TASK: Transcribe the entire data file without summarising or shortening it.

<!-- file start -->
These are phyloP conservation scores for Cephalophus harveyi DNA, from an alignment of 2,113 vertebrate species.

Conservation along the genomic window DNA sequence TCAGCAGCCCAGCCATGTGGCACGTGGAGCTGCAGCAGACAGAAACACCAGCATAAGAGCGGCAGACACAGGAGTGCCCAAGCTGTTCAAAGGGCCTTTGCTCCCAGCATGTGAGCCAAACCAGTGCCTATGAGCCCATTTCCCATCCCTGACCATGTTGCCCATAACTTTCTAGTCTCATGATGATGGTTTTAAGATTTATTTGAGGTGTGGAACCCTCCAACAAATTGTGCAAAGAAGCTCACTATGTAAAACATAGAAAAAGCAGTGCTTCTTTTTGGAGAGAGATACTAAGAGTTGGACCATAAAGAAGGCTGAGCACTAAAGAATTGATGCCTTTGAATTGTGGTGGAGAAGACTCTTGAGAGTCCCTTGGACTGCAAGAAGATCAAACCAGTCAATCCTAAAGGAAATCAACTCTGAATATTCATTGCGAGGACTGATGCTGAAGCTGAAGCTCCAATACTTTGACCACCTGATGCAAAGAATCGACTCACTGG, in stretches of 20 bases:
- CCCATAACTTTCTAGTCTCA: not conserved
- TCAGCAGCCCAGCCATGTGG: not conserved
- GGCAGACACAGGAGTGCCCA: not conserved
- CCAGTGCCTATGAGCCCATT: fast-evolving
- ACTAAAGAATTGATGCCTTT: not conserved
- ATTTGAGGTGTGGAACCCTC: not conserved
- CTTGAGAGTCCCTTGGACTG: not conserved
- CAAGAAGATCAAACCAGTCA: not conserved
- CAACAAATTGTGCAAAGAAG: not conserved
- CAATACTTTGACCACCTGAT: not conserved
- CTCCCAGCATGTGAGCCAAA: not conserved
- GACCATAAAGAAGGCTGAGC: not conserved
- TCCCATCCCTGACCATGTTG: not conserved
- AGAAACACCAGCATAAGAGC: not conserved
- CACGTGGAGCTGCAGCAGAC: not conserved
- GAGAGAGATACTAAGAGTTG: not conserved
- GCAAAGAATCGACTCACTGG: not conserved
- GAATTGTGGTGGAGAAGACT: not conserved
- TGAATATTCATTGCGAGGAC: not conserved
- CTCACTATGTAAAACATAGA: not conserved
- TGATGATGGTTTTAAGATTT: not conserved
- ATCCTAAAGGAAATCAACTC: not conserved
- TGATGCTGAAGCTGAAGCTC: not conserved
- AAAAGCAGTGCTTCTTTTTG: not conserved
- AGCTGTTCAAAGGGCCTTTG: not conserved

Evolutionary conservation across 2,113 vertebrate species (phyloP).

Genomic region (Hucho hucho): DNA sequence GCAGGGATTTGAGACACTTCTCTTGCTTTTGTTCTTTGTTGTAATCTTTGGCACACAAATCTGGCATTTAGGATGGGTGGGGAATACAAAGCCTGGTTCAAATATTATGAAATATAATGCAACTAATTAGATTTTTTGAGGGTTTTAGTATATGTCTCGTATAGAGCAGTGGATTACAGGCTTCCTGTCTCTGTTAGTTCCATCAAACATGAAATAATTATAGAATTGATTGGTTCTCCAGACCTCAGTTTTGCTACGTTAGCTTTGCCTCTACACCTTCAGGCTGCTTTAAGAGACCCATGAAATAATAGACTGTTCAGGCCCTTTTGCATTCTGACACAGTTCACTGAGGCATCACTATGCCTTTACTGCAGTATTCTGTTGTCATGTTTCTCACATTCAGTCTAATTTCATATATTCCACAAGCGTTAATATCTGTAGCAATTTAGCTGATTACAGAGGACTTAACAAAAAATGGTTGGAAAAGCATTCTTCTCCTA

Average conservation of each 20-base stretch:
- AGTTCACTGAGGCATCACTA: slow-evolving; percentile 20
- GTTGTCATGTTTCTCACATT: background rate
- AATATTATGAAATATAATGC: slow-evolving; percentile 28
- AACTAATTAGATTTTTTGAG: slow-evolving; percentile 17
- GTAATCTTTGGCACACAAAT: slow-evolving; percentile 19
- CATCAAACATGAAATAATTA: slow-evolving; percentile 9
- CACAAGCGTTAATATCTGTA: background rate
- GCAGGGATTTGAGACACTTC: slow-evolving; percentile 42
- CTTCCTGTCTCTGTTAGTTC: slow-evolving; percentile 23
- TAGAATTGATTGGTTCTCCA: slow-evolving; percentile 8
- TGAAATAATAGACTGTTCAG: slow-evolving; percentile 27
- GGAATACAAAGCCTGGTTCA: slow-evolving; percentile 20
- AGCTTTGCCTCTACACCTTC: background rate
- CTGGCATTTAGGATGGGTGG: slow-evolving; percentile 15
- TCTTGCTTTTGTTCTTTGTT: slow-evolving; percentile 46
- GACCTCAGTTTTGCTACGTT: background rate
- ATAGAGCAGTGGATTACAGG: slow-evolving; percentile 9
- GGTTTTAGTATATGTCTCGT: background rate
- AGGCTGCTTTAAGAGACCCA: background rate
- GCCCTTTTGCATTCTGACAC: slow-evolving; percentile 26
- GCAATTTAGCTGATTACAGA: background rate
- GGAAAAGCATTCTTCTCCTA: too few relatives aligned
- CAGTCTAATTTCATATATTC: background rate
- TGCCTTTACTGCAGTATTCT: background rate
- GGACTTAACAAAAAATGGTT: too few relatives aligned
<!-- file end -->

These are phyloP conservation scores for Cephalophus harveyi DNA, from an alignment of 2,113 vertebrate species.

Conservation along the genomic window DNA sequence TCAGCAGCCCAGCCATGTGGCACGTGGAGCTGCAGCAGACAGAAACACCAGCATAAGAGCGGCAGACACAGGAGTGCCCAAGCTGTTCAAAGGGCCTTTGCTCCCAGCATGTGAGCCAAACCAGTGCCTATGAGCCCATTTCCCATCCCTGACCATGTTGCCCATAACTTTCTAGTCTCATGATGATGGTTTTAAGATTTATTTGAGGTGTGGAACCCTCCAACAAATTGTGCAAAGAAGCTCACTATGTAAAACATAGAAAAAGCAGTGCTTCTTTTTGGAGAGAGATACTAAGAGTTGGACCATAAAGAAGGCTGAGCACTAAAGAATTGATGCCTTTGAATTGTGGTGGAGAAGACTCTTGAGAGTCCCTTGGACTGCAAGAAGATCAAACCAGTCAATCCTAAAGGAAATCAACTCTGAATATTCATTGCGAGGACTGATGCTGAAGCTGAAGCTCCAATACTTTGACCACCTGATGCAAAGAATCGACTCACTGG, in stretches of 20 bases:
- CCCATAACTTTCTAGTCTCA: not conserved
- TCAGCAGCCCAGCCATGTGG: not conserved
- GGCAGACACAGGAGTGCCCA: not conserved
- CCAGTGCCTATGAGCCCATT: fast-evolving
- ACTAAAGAATTGATGCCTTT: not conserved
- ATTTGAGGTGTGGAACCCTC: not conserved
- CTTGAGAGTCCCTTGGACTG: not conserved
- CAAGAAGATCAAACCAGTCA: not conserved
- CAACAAATTGTGCAAAGAAG: not conserved
- CAATACTTTGACCACCTGAT: not conserved
- CTCCCAGCATGTGAGCCAAA: not conserved
- GACCATAAAGAAGGCTGAGC: not conserved
- TCCCATCCCTGACCATGTTG: not conserved
- AGAAACACCAGCATAAGAGC: not conserved
- CACGTGGAGCTGCAGCAGAC: not conserved
- GAGAGAGATACTAAGAGTTG: not conserved
- GCAAAGAATCGACTCACTGG: not conserved
- GAATTGTGGTGGAGAAGACT: not conserved
- TGAATATTCATTGCGAGGAC: not conserved
- CTCACTATGTAAAACATAGA: not conserved
- TGATGATGGTTTTAAGATTT: not conserved
- ATCCTAAAGGAAATCAACTC: not conserved
- TGATGCTGAAGCTGAAGCTC: not conserved
- AAAAGCAGTGCTTCTTTTTG: not conserved
- AGCTGTTCAAAGGGCCTTTG: not conserved

Evolutionary conservation across 2,113 vertebrate species (phyloP).

Genomic region (Hucho hucho): DNA sequence GCAGGGATTTGAGACACTTCTCTTGCTTTTGTTCTTTGTTGTAATCTTTGGCACACAAATCTGGCATTTAGGATGGGTGGGGAATACAAAGCCTGGTTCAAATATTATGAAATATAATGCAACTAATTAGATTTTTTGAGGGTTTTAGTATATGTCTCGTATAGAGCAGTGGATTACAGGCTTCCTGTCTCTGTTAGTTCCATCAAACATGAAATAATTATAGAATTGATTGGTTCTCCAGACCTCAGTTTTGCTACGTTAGCTTTGCCTCTACACCTTCAGGCTGCTTTAAGAGACCCATGAAATAATAGACTGTTCAGGCCCTTTTGCATTCTGACACAGTTCACTGAGGCATCACTATGCCTTTACTGCAGTATTCTGTTGTCATGTTTCTCACATTCAGTCTAATTTCATATATTCCACAAGCGTTAATATCTGTAGCAATTTAGCTGATTACAGAGGACTTAACAAAAAATGGTTGGAAAAGCATTCTTCTCCTA

Average conservation of each 20-base stretch:
- AGTTCACTGAGGCATCACTA: slow-evolving; percentile 20
- GTTGTCATGTTTCTCACATT: background rate
- AATATTATGAAATATAATGC: slow-evolving; percentile 28
- AACTAATTAGATTTTTTGAG: slow-evolving; percentile 17
- GTAATCTTTGGCACACAAAT: slow-evolving; percentile 19
- CATCAAACATGAAATAATTA: slow-evolving; percentile 9
- CACAAGCGTTAATATCTGTA: background rate
- GCAGGGATTTGAGACACTTC: slow-evolving; percentile 42
- CTTCCTGTCTCTGTTAGTTC: slow-evolving; percentile 23
- TAGAATTGATTGGTTCTCCA: slow-evolving; percentile 8
- TGAAATAATAGACTGTTCAG: slow-evolving; percentile 27
- GGAATACAAAGCCTGGTTCA: slow-evolving; percentile 20
- AGCTTTGCCTCTACACCTTC: background rate
- CTGGCATTTAGGATGGGTGG: slow-evolving; percentile 15
- TCTTGCTTTTGTTCTTTGTT: slow-evolving; percentile 46
- GACCTCAGTTTTGCTACGTT: background rate
- ATAGAGCAGTGGATTACAGG: slow-evolving; percentile 9
- GGTTTTAGTATATGTCTCGT: background rate
- AGGCTGCTTTAAGAGACCCA: background rate
- GCCCTTTTGCATTCTGACAC: slow-evolving; percentile 26
- GCAATTTAGCTGATTACAGA: background rate
- GGAAAAGCATTCTTCTCCTA: too few relatives aligned
- CAGTCTAATTTCATATATTC: background rate
- TGCCTTTACTGCAGTATTCT: background rate
- GGACTTAACAAAAAATGGTT: too few relatives aligned